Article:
In China, more freedoms may follow trade

Trade pacts can force change that leads to human rights improvements, say monitors.

As Congress gears up to debate granting China permanent "normal trade relations" status, rights monitors and democracy activists here say integrating China into the global economy will ultimately promote freedom and reform.

"China's joining the WTO could spark protests by workers and farmers who lose their jobs, and the Communist Party is likely to clamp down over the next two to three years," says Frank Lu, who heads a human rights group in Hong Kong. "But the move will also push forward China's opening to the world. Western ideas, investors, and values will rush into the country, and that will eventually make China more free."

Congress has used annual debate on trade as its most important forum to criticize China's rights conditions ever since the People's Liberation Army crushed massive pro-democracy protests here in 1989. Some politicians and human rights groups in the US have argued that Congress would lose its most potent weapon in the battle to influence China's policies if it approves permanent economic ties.

But "isolating Beijing by rejecting permanent NTR will only make the rights situation worse," says Merle Goldman, a professor of Chinese history at Boston University. "The more China is involved in the international community, the more it will abide by global norms and rules."

More abuses this past year

Yet adding fuel to the fiery debate on Capitol Hill is a recent State Department report that states in 1999, Beijing's "poor human rights record deteriorated markedly throughout the year, as the government intensified efforts to suppress dissent."

The report says China used its police, prisons, and psychiatric hospitals to silence the founders of the fledgling China Democracy Party, followers of the Falun Gong spiritual movement, and Tibetan monks and nuns.

A small group of former Chinese political prisoners now living in the US, including rights activist Harry Wu, are using that report as ammunition in a battle to convince Congress to reject normal trade ties with China.

But the argument of preserving potential trade sanctions as a Sword of Damocles above the heads of Beijing's leaders has few supporters among democracy activists here. The Clinton administration hopes to use the carrot of engagement to nudge China toward liberalization.

The State Department's report notes that China's opening and "economic reforms have raised living standards for many, provided greater independence for entrepreneurs, and diminished state control ... over citizens' daily lives."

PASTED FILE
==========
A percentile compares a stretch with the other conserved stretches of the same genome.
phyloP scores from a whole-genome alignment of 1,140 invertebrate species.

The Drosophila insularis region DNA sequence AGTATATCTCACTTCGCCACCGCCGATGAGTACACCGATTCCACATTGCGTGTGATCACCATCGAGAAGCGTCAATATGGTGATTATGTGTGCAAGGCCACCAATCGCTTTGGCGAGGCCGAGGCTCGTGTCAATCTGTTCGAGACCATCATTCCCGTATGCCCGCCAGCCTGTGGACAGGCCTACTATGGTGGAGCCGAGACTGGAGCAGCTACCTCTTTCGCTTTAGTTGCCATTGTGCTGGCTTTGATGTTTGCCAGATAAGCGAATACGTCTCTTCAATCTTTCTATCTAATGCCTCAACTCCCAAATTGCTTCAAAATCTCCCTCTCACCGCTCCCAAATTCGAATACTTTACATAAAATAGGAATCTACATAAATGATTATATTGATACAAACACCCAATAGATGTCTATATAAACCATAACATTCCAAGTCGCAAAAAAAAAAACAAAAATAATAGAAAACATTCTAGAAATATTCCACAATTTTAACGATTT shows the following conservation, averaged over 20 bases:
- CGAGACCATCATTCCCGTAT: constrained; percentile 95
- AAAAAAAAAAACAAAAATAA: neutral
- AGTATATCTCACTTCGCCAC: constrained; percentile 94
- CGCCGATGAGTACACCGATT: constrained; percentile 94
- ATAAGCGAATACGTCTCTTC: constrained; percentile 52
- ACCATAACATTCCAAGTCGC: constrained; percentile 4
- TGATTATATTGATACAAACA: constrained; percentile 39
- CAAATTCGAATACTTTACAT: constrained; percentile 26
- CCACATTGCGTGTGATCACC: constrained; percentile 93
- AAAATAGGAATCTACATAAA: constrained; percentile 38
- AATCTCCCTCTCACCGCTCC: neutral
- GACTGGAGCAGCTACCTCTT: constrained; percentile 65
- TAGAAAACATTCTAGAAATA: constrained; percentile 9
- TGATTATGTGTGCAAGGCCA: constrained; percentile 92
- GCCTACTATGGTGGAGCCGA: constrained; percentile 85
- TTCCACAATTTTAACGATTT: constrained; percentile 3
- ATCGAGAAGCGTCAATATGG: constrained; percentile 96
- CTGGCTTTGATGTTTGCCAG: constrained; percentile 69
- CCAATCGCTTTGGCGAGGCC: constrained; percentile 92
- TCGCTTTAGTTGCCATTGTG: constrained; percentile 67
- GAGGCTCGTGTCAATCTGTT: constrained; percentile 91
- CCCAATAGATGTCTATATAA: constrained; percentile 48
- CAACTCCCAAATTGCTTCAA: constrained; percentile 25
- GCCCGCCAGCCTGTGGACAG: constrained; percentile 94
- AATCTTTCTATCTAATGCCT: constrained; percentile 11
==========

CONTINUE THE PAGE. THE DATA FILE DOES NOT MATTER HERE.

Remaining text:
President Clinton has said his backing for China's entry into WTO and for NTR is aimed at speeding up the trend toward greater economic and social freedom, and many pro-reform scholars here back that approach.

"Entry into WTO will definitely promote China's economic reforms ... and over the long term will help develop the legal system and moves toward democracy," says Bao Tong, the most senior party official to be jailed following 1989's peaceful uprising.

WTO's other positives

WTO rules will require Chinese courts to provide a level playing field for local and foreign businesses, and Mr. Bao and other liberals here say they hope that will pave the way for a fairer legal system across the board.

And if Congress gives up its yearly NTR vote, it "can still use various alternative means to influence human rights in China," says Bao, who was secretary to the party's all-powerful Politburo before being imprisoned for opposing the use of force against student protesters in '89.

Dr. Goldman agrees. "One suggestion is setting up a Congressional panel to review China's human rights record every year," she says.

The UN as a forum

"The UN Human Rights Commission is another alternative forum" to expose and condemn the imprisonment of Chinese religious and political activists, Goldman adds.

The Clinton administration has said it will sponsor a resolution criticizing Beijing's record at an annual meeting of the UN rights group in Geneva later this month. Over the past decade, China has succeeded in defeating every similar resolution put forward.

But The UN commission includes "all the nations of the world, so it is a much more effective forum to subject China to global scrutiny," Goldman says. Similar international, "public criticism of the Soviet Union's human rights violations helped undermine that system," she adds.

The US has for decades used trade to try to coax Beijing into becoming a respected player on the international stage and into moderating treatment of its critics.

And in the 20 years since China launched its capitalist reforms and opened diplomatic ties with the US, "the average Chinese has enjoyed greater privacy and been given more freedom to determine what to do with their lives," says a Western official.

"The [Chinese] government has never embraced democracy, but contact with the international community has already had a profound impact on many Chinese people," he adds.

(c) Copyright 2000. The Christian Science Publishing Society

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